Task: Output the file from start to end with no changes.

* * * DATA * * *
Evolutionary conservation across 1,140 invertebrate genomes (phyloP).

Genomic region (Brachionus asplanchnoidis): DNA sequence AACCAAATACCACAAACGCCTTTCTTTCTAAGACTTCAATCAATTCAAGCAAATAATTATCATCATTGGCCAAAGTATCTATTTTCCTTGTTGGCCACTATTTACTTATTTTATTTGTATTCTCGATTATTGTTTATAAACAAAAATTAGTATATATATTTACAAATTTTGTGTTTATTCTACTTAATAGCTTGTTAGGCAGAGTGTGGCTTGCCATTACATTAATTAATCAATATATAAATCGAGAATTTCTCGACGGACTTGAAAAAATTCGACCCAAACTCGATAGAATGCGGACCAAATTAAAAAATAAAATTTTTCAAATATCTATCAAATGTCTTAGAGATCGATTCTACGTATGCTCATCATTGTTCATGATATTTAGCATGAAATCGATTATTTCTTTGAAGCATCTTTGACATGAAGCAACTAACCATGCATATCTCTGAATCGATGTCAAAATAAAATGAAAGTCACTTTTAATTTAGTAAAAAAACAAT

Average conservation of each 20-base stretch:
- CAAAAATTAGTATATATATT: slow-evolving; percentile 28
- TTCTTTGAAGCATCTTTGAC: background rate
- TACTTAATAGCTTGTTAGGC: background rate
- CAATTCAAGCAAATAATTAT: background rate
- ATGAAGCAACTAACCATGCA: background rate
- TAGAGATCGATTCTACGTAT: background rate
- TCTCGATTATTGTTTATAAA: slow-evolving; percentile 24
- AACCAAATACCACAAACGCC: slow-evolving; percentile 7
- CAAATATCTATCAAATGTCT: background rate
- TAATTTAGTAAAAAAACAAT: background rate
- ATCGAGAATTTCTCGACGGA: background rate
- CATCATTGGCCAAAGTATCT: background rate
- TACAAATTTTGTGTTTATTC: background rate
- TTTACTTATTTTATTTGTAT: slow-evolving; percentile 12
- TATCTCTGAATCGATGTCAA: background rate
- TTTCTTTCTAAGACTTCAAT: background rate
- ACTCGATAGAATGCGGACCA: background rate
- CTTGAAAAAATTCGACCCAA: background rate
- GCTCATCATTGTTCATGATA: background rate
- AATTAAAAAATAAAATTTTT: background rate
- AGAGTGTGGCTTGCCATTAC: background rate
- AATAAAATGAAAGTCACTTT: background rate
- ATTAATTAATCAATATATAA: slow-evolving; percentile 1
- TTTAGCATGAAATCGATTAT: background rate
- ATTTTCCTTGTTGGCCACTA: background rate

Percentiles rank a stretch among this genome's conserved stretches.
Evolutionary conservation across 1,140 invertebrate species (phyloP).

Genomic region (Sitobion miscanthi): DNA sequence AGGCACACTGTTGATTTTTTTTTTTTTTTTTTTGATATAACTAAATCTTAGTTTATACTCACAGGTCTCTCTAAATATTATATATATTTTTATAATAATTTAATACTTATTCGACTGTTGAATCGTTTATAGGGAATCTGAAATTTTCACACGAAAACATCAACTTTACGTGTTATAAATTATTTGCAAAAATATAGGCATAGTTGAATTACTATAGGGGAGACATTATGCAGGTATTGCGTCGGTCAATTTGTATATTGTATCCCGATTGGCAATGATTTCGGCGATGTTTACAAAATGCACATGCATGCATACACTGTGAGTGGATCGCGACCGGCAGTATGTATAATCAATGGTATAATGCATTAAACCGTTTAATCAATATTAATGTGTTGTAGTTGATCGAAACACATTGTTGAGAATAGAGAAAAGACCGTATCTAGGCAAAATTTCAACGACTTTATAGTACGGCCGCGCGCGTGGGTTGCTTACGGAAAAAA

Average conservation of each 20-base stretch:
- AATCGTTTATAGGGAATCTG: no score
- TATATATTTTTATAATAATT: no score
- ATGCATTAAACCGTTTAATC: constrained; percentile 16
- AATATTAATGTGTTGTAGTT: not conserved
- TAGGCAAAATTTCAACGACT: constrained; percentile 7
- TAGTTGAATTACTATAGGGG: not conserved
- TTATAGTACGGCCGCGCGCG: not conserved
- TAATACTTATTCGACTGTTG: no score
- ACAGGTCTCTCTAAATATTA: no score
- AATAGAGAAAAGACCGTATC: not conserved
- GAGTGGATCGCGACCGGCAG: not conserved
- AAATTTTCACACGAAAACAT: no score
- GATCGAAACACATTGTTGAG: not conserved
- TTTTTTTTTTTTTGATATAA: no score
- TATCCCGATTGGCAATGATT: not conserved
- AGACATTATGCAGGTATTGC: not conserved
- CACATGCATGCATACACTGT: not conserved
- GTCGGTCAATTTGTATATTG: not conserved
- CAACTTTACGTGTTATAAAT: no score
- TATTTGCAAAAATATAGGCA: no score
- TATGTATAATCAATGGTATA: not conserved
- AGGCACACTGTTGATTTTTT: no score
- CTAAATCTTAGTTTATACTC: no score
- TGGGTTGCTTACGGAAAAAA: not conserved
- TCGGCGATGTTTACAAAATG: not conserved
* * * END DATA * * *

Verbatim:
Evolutionary conservation across 1,140 invertebrate genomes (phyloP).

Genomic region (Brachionus asplanchnoidis): DNA sequence AACCAAATACCACAAACGCCTTTCTTTCTAAGACTTCAATCAATTCAAGCAAATAATTATCATCATTGGCCAAAGTATCTATTTTCCTTGTTGGCCACTATTTACTTATTTTATTTGTATTCTCGATTATTGTTTATAAACAAAAATTAGTATATATATTTACAAATTTTGTGTTTATTCTACTTAATAGCTTGTTAGGCAGAGTGTGGCTTGCCATTACATTAATTAATCAATATATAAATCGAGAATTTCTCGACGGACTTGAAAAAATTCGACCCAAACTCGATAGAATGCGGACCAAATTAAAAAATAAAATTTTTCAAATATCTATCAAATGTCTTAGAGATCGATTCTACGTATGCTCATCATTGTTCATGATATTTAGCATGAAATCGATTATTTCTTTGAAGCATCTTTGACATGAAGCAACTAACCATGCATATCTCTGAATCGATGTCAAAATAAAATGAAAGTCACTTTTAATTTAGTAAAAAAACAAT

Average conservation of each 20-base stretch:
- CAAAAATTAGTATATATATT: slow-evolving; percentile 28
- TTCTTTGAAGCATCTTTGAC: background rate
- TACTTAATAGCTTGTTAGGC: background rate
- CAATTCAAGCAAATAATTAT: background rate
- ATGAAGCAACTAACCATGCA: background rate
- TAGAGATCGATTCTACGTAT: background rate
- TCTCGATTATTGTTTATAAA: slow-evolving; percentile 24
- AACCAAATACCACAAACGCC: slow-evolving; percentile 7
- CAAATATCTATCAAATGTCT: background rate
- TAATTTAGTAAAAAAACAAT: background rate
- ATCGAGAATTTCTCGACGGA: background rate
- CATCATTGGCCAAAGTATCT: background rate
- TACAAATTTTGTGTTTATTC: background rate
- TTTACTTATTTTATTTGTAT: slow-evolving; percentile 12
- TATCTCTGAATCGATGTCAA: background rate
- TTTCTTTCTAAGACTTCAAT: background rate
- ACTCGATAGAATGCGGACCA: background rate
- CTTGAAAAAATTCGACCCAA: background rate
- GCTCATCATTGTTCATGATA: background rate
- AATTAAAAAATAAAATTTTT: background rate
- AGAGTGTGGCTTGCCATTAC: background rate
- AATAAAATGAAAGTCACTTT: background rate
- ATTAATTAATCAATATATAA: slow-evolving; percentile 1
- TTTAGCATGAAATCGATTAT: background rate
- ATTTTCCTTGTTGGCCACTA: background rate

Percentiles rank a stretch among this genome's conserved stretches.
Evolutionary conservation across 1,140 invertebrate species (phyloP).

Genomic region (Sitobion miscanthi): DNA sequence AGGCACACTGTTGATTTTTTTTTTTTTTTTTTTGATATAACTAAATCTTAGTTTATACTCACAGGTCTCTCTAAATATTATATATATTTTTATAATAATTTAATACTTATTCGACTGTTGAATCGTTTATAGGGAATCTGAAATTTTCACACGAAAACATCAACTTTACGTGTTATAAATTATTTGCAAAAATATAGGCATAGTTGAATTACTATAGGGGAGACATTATGCAGGTATTGCGTCGGTCAATTTGTATATTGTATCCCGATTGGCAATGATTTCGGCGATGTTTACAAAATGCACATGCATGCATACACTGTGAGTGGATCGCGACCGGCAGTATGTATAATCAATGGTATAATGCATTAAACCGTTTAATCAATATTAATGTGTTGTAGTTGATCGAAACACATTGTTGAGAATAGAGAAAAGACCGTATCTAGGCAAAATTTCAACGACTTTATAGTACGGCCGCGCGCGTGGGTTGCTTACGGAAAAAA

Average conservation of each 20-base stretch:
- AATCGTTTATAGGGAATCTG: no score
- TATATATTTTTATAATAATT: no score
- ATGCATTAAACCGTTTAATC: constrained; percentile 16
- AATATTAATGTGTTGTAGTT: not conserved
- TAGGCAAAATTTCAACGACT: constrained; percentile 7
- TAGTTGAATTACTATAGGGG: not conserved
- TTATAGTACGGCCGCGCGCG: not conserved
- TAATACTTATTCGACTGTTG: no score
- ACAGGTCTCTCTAAATATTA: no score
- AATAGAGAAAAGACCGTATC: not conserved
- GAGTGGATCGCGACCGGCAG: not conserved
- AAATTTTCACACGAAAACAT: no score
- GATCGAAACACATTGTTGAG: not conserved
- TTTTTTTTTTTTTGATATAA: no score
- TATCCCGATTGGCAATGATT: not conserved
- AGACATTATGCAGGTATTGC: not conserved
- CACATGCATGCATACACTGT: not conserved
- GTCGGTCAATTTGTATATTG: not conserved
- CAACTTTACGTGTTATAAAT: no score
- TATTTGCAAAAATATAGGCA: no score
- TATGTATAATCAATGGTATA: not conserved
- AGGCACACTGTTGATTTTTT: no score
- CTAAATCTTAGTTTATACTC: no score
- TGGGTTGCTTACGGAAAAAA: not conserved
- TCGGCGATGTTTACAAAATG: not conserved